Intramolecular Hydrogen Bonds in Hydroxy Acids.

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Gamma-hydroxybutyric acid is one of the few substances, which are able to pass the barrier between blood and brain. This physiological property has earned gamma-hydroxybutyric acid the abbreviation "GHB". It occurs naturally in the mammelian brain, where it is synthesized and released by specific neuronal circuits, which possess neuromodulatory functions. The synthesis in the brain involves gamma-aminobutyric acid (GABA) or 1,4-butanediol as precursor substances. GHB can also be synthesized in the mammelian liver from gamma-butyrolactone. GHB is able to substitute ethanol during ethanol withdrawal and has been used in the treatment of alcohol dependence as well as narcolepsy. In the recent years, however, it has also been used as an ingredient of party drugs.

(structure1 with H-bond) (structure2 with H-bond) (structure3 with H-bond)

Regarding intramolecular interactions, three symmetry-unique conformers have to be named in first place, all of which form a hydrogen bond (CO)O-H···O-H. These three conformers are shown on top of this paragraph in the order of their energies. The most stable (A) is of the envelope-type: the COOH-group, the carbon atoms alpha and gamma, and the aliphatic OH-group are located approximately in one common plane, whereas the carbon atom beta sticks out of that plane. The two other conformers (B and C) have a kind of distorted boat form and differ only in the orientation of the OH-group. The hydrogen bond in these two is weaker than in A, which can already be seen from the overlap in the fused sphere models. A network of hydrogen bond preserving reactions exists between these three conformers and their enantiomers (a, b, c), which is shown in the following scheme.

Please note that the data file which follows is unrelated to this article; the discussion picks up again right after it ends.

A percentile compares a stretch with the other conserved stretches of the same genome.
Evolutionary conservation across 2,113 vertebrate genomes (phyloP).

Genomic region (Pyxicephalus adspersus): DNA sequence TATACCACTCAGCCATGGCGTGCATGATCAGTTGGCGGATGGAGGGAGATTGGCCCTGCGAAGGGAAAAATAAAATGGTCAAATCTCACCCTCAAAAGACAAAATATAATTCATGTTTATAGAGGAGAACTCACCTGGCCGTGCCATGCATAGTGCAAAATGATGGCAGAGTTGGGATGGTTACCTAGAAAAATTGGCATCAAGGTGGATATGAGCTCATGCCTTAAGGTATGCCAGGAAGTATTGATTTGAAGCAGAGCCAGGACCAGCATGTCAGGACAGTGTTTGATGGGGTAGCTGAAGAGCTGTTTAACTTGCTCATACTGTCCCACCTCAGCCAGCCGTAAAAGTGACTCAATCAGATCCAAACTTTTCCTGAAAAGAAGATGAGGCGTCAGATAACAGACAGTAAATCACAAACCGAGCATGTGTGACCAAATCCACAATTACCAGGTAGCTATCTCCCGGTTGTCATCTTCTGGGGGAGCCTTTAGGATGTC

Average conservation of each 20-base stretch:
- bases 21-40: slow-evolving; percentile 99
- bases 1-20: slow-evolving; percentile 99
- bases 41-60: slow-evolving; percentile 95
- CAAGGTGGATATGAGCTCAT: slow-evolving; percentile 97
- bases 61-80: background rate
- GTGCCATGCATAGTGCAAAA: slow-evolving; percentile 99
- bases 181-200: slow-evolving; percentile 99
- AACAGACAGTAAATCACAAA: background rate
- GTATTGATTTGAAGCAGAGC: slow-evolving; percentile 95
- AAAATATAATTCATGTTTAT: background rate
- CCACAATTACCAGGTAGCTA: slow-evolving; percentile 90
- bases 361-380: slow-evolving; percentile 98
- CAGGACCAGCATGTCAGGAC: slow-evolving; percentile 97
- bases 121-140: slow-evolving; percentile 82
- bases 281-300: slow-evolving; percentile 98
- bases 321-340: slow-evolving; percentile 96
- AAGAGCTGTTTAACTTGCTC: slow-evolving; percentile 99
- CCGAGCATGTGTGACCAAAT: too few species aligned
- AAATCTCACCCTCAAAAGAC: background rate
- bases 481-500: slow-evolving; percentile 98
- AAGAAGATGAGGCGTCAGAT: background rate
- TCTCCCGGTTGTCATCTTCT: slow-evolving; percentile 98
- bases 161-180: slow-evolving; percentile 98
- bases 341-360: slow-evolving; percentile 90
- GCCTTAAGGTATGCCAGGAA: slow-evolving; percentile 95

(global minimum) As in the other hydroxy and amino acids, none of these H-bonded conformers is the global minimum of the potential energy surface due to the energetically unfavourable trans-orientation of the COOH-group. A numerical estimate for GHB gives a cis-trans energy difference of 35.3 kJ/mol and H-bond stabilization energies of 34.9, 23.9, and 23.5 kJ/mol, respectively. The global minimum is shown at the beginning of this paragraph. In it, the COOH-group is almost coplanar with the carbon atoms alpha and beta, carbon atom gamma is located out of that plane, and the aliphatic OH-group is oriented towards the carbonyl oxygen atom. The H···O-distance in the resulting O-H···O=C-interaction is slightly longer than in the corresponding conformer of beta-hydroxypropionic acid, namely 2.33 Å. According to the electron density between the groups OH and CO, this interaction is not a hydrogen bond but a electrostatic attraction.

(structure1 with O-H...O=C-bond) (structure2 with O-H...O=C-bond) In contrast, the same interaction O-H···O=C forms a hydrogen bond in four other symmetry-unique conformers, namely the two shown next to this paragraph and their analoga with trans-orientation of the COOH-group. This hydrogen bond is weak, however, with bond orders between 0.025 and 0.030.

(structure3 with O-H...O=C-bond) A stronger form of this O-H···O=C hydrogen bond (with a bond order of 0.044) is formed in another conformer, which is shown next to this paragraph. The geometry of this conformer can be described as a distorted envelope-type with carbon atom gamma out of the plane. In this case, an energetical effect of the hydrogen bond cannot be ruled out, since this conformer is third in energy (out of a total of 66 symmetry-unique conformers in the quantum chemical ab initio potential energy surface).

Furthermore, three conformers with a cis-orientation of the COOH-group have to be mentioned, in which a weak hydrogen bond O-H···(CO)O-H is formed. These three conformers are shown at the end of this paragraph in the order of their energy. The one shown in the center also has a high-energy analog with trans-orientation of the COOH-group.

(structure1 with O-H...O-H-bond) (structure2 with O-H...O-H-bond) (structure3 with O-H...O-H-bond)

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